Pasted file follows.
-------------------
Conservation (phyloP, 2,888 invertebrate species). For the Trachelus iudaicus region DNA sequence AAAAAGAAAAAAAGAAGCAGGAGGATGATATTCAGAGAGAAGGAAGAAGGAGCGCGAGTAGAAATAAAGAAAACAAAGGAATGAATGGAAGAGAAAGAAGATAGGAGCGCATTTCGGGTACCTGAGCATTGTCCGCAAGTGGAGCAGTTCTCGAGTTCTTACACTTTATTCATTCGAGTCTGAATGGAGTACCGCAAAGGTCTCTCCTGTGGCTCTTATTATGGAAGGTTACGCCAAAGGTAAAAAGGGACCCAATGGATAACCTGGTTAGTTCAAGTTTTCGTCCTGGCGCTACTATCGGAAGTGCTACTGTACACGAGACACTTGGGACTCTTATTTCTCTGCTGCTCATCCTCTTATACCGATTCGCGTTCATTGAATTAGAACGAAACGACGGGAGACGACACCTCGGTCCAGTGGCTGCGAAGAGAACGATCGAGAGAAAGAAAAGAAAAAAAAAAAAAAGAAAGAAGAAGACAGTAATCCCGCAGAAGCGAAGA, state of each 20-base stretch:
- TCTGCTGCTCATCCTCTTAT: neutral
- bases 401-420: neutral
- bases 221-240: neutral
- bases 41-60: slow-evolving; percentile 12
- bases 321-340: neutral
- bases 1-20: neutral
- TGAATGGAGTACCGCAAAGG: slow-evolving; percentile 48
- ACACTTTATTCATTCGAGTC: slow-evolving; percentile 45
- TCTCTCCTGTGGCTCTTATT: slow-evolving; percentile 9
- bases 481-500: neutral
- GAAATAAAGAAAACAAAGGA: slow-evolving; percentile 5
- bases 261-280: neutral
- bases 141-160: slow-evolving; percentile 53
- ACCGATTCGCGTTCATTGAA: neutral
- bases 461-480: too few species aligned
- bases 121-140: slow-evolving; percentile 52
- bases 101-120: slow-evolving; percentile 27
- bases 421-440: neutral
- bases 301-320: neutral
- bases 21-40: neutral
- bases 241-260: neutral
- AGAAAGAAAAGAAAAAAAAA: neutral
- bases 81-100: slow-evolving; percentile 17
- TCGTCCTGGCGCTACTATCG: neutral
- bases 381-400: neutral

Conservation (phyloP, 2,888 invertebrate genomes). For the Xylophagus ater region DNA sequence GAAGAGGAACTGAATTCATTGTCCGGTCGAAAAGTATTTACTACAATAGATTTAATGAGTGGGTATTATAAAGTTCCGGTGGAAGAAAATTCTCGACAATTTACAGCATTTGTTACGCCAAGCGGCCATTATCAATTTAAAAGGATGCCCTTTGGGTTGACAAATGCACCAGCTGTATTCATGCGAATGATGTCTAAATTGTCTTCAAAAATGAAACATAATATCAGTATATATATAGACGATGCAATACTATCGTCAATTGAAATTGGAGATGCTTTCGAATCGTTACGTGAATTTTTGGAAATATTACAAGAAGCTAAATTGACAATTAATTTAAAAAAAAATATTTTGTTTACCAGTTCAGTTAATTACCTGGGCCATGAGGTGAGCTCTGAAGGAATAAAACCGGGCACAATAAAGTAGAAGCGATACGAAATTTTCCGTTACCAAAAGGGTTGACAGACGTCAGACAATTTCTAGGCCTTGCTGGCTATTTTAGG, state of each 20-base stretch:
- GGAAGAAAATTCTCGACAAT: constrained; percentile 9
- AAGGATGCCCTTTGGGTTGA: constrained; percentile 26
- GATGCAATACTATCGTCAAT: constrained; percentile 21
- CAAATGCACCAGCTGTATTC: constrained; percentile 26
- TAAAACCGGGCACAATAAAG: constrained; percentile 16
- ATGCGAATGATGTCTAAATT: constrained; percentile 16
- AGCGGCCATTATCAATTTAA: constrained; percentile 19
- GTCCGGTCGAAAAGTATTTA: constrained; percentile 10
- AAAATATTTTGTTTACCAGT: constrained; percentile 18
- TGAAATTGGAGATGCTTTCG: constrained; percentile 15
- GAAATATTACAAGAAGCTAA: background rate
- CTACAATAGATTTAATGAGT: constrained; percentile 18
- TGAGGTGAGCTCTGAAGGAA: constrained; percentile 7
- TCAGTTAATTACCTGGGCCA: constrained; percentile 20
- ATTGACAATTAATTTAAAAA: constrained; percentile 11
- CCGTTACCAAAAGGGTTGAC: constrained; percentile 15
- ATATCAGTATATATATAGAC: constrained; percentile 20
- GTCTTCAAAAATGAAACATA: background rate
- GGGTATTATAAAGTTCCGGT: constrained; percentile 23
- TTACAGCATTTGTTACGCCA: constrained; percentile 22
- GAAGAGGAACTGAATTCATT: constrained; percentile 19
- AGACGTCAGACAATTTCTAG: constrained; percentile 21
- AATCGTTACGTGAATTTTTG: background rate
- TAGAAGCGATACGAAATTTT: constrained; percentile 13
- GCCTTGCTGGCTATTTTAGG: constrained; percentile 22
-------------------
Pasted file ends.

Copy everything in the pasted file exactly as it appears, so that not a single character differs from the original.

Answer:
Conservation (phyloP, 2,888 invertebrate species). For the Trachelus iudaicus region DNA sequence AAAAAGAAAAAAAGAAGCAGGAGGATGATATTCAGAGAGAAGGAAGAAGGAGCGCGAGTAGAAATAAAGAAAACAAAGGAATGAATGGAAGAGAAAGAAGATAGGAGCGCATTTCGGGTACCTGAGCATTGTCCGCAAGTGGAGCAGTTCTCGAGTTCTTACACTTTATTCATTCGAGTCTGAATGGAGTACCGCAAAGGTCTCTCCTGTGGCTCTTATTATGGAAGGTTACGCCAAAGGTAAAAAGGGACCCAATGGATAACCTGGTTAGTTCAAGTTTTCGTCCTGGCGCTACTATCGGAAGTGCTACTGTACACGAGACACTTGGGACTCTTATTTCTCTGCTGCTCATCCTCTTATACCGATTCGCGTTCATTGAATTAGAACGAAACGACGGGAGACGACACCTCGGTCCAGTGGCTGCGAAGAGAACGATCGAGAGAAAGAAAAGAAAAAAAAAAAAAAGAAAGAAGAAGACAGTAATCCCGCAGAAGCGAAGA, state of each 20-base stretch:
- TCTGCTGCTCATCCTCTTAT: neutral
- bases 401-420: neutral
- bases 221-240: neutral
- bases 41-60: slow-evolving; percentile 12
- bases 321-340: neutral
- bases 1-20: neutral
- TGAATGGAGTACCGCAAAGG: slow-evolving; percentile 48
- ACACTTTATTCATTCGAGTC: slow-evolving; percentile 45
- TCTCTCCTGTGGCTCTTATT: slow-evolving; percentile 9
- bases 481-500: neutral
- GAAATAAAGAAAACAAAGGA: slow-evolving; percentile 5
- bases 261-280: neutral
- bases 141-160: slow-evolving; percentile 53
- ACCGATTCGCGTTCATTGAA: neutral
- bases 461-480: too few species aligned
- bases 121-140: slow-evolving; percentile 52
- bases 101-120: slow-evolving; percentile 27
- bases 421-440: neutral
- bases 301-320: neutral
- bases 21-40: neutral
- bases 241-260: neutral
- AGAAAGAAAAGAAAAAAAAA: neutral
- bases 81-100: slow-evolving; percentile 17
- TCGTCCTGGCGCTACTATCG: neutral
- bases 381-400: neutral

Conservation (phyloP, 2,888 invertebrate genomes). For the Xylophagus ater region DNA sequence GAAGAGGAACTGAATTCATTGTCCGGTCGAAAAGTATTTACTACAATAGATTTAATGAGTGGGTATTATAAAGTTCCGGTGGAAGAAAATTCTCGACAATTTACAGCATTTGTTACGCCAAGCGGCCATTATCAATTTAAAAGGATGCCCTTTGGGTTGACAAATGCACCAGCTGTATTCATGCGAATGATGTCTAAATTGTCTTCAAAAATGAAACATAATATCAGTATATATATAGACGATGCAATACTATCGTCAATTGAAATTGGAGATGCTTTCGAATCGTTACGTGAATTTTTGGAAATATTACAAGAAGCTAAATTGACAATTAATTTAAAAAAAAATATTTTGTTTACCAGTTCAGTTAATTACCTGGGCCATGAGGTGAGCTCTGAAGGAATAAAACCGGGCACAATAAAGTAGAAGCGATACGAAATTTTCCGTTACCAAAAGGGTTGACAGACGTCAGACAATTTCTAGGCCTTGCTGGCTATTTTAGG, state of each 20-base stretch:
- GGAAGAAAATTCTCGACAAT: constrained; percentile 9
- AAGGATGCCCTTTGGGTTGA: constrained; percentile 26
- GATGCAATACTATCGTCAAT: constrained; percentile 21
- CAAATGCACCAGCTGTATTC: constrained; percentile 26
- TAAAACCGGGCACAATAAAG: constrained; percentile 16
- ATGCGAATGATGTCTAAATT: constrained; percentile 16
- AGCGGCCATTATCAATTTAA: constrained; percentile 19
- GTCCGGTCGAAAAGTATTTA: constrained; percentile 10
- AAAATATTTTGTTTACCAGT: constrained; percentile 18
- TGAAATTGGAGATGCTTTCG: constrained; percentile 15
- GAAATATTACAAGAAGCTAA: background rate
- CTACAATAGATTTAATGAGT: constrained; percentile 18
- TGAGGTGAGCTCTGAAGGAA: constrained; percentile 7
- TCAGTTAATTACCTGGGCCA: constrained; percentile 20
- ATTGACAATTAATTTAAAAA: constrained; percentile 11
- CCGTTACCAAAAGGGTTGAC: constrained; percentile 15
- ATATCAGTATATATATAGAC: constrained; percentile 20
- GTCTTCAAAAATGAAACATA: background rate
- GGGTATTATAAAGTTCCGGT: constrained; percentile 23
- TTACAGCATTTGTTACGCCA: constrained; percentile 22
- GAAGAGGAACTGAATTCATT: constrained; percentile 19
- AGACGTCAGACAATTTCTAG: constrained; percentile 21
- AATCGTTACGTGAATTTTTG: background rate
- TAGAAGCGATACGAAATTTT: constrained; percentile 13
- GCCTTGCTGGCTATTTTAGG: constrained; percentile 22